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The German medium bomber the Heinkel He111 was designed by Siegfried and Walter Günter. The first He111 flew on 24th of February 1935, piloted by chief test pilot Gerhard Nitschke. The Heinkel He111 was the primary medium bomber of the Luftwaffe during the opening years of World War Two and the major bomber during the Battle of Britain. It was also used as a torpedo bomber during the Battle of the Atlantic. The Heinkel He111 was used in all theatres, Western, Eastern, Middle East and Northern Africa. He111 continued in production into 1944 and by the end of the war it was used primarily as a transport. Its origins came from a pre war airliner design.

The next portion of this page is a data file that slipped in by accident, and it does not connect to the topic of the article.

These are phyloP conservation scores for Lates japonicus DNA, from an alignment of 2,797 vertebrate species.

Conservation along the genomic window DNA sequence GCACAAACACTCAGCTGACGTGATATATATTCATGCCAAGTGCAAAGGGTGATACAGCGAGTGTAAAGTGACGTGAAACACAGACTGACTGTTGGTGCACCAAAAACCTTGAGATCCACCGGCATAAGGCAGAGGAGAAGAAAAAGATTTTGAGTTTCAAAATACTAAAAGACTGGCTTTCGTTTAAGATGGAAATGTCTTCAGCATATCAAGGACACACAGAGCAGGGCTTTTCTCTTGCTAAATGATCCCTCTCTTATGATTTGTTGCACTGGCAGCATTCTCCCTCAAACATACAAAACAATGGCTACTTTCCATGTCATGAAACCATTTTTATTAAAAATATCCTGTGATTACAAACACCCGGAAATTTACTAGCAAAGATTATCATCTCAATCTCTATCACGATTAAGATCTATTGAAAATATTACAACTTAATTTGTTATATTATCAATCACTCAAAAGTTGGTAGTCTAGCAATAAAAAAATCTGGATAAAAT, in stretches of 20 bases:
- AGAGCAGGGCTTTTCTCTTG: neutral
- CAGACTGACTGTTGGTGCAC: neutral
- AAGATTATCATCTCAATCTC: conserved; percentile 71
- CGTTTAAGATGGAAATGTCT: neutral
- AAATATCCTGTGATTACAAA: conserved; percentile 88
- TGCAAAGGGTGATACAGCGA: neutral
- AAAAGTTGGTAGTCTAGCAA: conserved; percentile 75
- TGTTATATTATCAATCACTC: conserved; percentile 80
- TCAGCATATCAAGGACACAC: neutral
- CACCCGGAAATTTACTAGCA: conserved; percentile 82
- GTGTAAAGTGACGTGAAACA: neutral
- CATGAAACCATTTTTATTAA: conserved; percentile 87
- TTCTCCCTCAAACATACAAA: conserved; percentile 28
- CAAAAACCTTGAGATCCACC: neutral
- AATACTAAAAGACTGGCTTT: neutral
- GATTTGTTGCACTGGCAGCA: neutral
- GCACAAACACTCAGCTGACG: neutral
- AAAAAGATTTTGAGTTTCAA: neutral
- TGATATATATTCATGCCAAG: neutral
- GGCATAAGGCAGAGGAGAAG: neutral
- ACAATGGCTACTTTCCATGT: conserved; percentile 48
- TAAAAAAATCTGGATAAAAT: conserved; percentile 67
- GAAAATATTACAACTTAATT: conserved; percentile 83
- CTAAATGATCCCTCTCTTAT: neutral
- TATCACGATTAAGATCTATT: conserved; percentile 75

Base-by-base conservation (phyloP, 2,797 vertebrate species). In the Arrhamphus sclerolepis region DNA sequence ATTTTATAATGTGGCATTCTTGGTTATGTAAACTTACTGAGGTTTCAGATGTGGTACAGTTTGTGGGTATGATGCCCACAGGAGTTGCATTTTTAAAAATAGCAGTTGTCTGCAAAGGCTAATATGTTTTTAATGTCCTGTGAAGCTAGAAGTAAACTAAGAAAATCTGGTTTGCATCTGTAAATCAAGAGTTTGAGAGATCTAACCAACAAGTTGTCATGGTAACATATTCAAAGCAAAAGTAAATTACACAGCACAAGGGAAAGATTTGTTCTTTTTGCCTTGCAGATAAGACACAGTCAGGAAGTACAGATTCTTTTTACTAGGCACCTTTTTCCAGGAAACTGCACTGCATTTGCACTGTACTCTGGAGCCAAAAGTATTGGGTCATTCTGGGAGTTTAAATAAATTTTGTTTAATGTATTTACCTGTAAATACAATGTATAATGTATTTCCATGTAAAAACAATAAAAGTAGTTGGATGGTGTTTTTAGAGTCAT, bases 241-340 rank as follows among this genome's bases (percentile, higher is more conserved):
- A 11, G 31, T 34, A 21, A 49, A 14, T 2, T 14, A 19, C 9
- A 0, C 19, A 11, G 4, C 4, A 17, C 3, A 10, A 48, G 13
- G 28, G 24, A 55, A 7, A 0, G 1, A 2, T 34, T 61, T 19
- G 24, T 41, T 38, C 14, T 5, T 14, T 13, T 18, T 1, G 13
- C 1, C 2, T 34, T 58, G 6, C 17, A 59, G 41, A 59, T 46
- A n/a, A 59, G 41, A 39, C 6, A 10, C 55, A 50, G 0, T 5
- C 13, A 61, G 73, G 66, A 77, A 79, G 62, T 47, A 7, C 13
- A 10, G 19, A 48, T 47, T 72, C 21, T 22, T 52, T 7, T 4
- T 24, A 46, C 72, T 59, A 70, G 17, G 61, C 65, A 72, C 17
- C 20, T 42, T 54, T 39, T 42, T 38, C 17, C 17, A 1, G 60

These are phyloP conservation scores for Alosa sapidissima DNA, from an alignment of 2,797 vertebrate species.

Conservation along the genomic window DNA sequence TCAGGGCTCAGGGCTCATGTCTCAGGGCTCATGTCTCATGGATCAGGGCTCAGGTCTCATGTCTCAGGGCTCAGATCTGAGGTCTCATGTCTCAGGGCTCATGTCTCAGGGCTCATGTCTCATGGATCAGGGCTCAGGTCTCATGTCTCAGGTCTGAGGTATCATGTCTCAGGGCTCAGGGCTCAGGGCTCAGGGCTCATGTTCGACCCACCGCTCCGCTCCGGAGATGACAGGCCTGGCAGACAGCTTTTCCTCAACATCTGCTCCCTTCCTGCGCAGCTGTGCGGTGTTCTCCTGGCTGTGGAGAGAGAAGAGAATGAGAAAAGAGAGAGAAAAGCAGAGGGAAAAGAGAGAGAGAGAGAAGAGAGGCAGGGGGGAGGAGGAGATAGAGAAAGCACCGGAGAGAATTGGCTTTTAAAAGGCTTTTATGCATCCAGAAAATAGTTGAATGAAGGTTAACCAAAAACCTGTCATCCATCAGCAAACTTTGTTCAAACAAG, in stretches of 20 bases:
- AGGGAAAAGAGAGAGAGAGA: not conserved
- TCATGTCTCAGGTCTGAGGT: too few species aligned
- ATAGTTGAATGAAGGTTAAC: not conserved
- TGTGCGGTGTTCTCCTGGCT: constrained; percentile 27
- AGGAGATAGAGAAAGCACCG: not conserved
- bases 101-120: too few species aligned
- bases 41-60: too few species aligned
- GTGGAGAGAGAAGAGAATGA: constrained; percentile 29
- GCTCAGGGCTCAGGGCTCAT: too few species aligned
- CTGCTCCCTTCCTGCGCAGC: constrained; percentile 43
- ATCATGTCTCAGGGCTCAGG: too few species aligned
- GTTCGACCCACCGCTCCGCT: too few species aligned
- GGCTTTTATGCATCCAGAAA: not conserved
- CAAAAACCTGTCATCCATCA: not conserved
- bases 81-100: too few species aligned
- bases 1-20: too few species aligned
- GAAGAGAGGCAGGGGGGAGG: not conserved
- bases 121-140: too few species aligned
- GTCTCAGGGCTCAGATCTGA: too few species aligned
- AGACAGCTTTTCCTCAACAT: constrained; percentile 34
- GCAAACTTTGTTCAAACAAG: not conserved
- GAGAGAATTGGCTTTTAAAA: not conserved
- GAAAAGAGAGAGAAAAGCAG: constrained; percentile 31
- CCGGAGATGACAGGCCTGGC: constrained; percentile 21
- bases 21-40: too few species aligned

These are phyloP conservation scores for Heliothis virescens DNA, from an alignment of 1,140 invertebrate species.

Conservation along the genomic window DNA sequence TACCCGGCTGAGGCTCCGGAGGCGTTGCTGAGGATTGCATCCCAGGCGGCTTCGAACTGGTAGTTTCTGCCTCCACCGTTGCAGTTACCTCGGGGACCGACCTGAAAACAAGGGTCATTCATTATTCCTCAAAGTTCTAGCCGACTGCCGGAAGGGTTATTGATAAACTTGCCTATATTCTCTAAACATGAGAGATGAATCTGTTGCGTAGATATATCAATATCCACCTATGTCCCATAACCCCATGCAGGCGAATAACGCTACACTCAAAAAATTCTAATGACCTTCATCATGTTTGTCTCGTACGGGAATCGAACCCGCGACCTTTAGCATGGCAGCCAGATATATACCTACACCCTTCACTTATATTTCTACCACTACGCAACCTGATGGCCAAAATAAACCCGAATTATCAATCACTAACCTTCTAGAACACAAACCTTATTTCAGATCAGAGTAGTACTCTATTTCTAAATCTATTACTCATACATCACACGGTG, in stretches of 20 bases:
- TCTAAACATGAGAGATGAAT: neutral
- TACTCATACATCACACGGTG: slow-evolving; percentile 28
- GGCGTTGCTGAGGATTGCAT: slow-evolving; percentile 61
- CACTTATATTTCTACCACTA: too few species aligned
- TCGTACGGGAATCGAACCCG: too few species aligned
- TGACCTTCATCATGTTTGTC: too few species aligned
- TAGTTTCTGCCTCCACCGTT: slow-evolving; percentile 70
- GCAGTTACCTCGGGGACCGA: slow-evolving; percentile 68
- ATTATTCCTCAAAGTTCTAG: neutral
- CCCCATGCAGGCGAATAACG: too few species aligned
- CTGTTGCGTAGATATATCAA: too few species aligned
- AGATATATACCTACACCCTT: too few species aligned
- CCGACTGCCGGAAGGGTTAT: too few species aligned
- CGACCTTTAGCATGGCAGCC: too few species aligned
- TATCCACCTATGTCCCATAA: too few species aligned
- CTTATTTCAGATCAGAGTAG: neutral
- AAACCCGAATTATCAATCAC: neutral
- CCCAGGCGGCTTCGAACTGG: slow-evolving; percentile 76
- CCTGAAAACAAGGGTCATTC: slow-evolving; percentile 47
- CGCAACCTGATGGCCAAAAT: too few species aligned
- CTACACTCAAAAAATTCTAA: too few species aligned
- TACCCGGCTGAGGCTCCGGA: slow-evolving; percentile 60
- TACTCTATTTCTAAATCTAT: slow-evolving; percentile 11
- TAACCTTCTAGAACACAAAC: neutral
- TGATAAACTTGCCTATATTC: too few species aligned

|He111 Battle of Britain Aviation Art Prints, Paintings and Drawings|
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|Signatures for : He111|
|A list of all signatures from our database who are associated with this aircraft. A profile page is available by clicking their name.|
Oberleutnant Joachim Berking
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| Oberleutnant Joachim Berking |
Joining the Luftwafte in November 1939, Joachim Berking was commissioned and trained as a pilot on Ju52s and He111s as part of KG53 based at Lille in northern France. In May 1942 he was posted to KG55 Grief in Russia, joining the 4th Staffel based in Djepropetrowsk, where he completed 291 combat missions, of which 60 were night operations. In November 1943 he returned to France to become head of training of 1 L/KG5 5 at Dijon. After this posting he converted to fighters, training on the Me109, and in April 1945 was posted to command 4./JG27 Marseille. He received the Iron Cross I and II, the German Cross in Gold, and a special honorary trophy from Reichsmarschall Hermann Goering for outstanding services in air combat.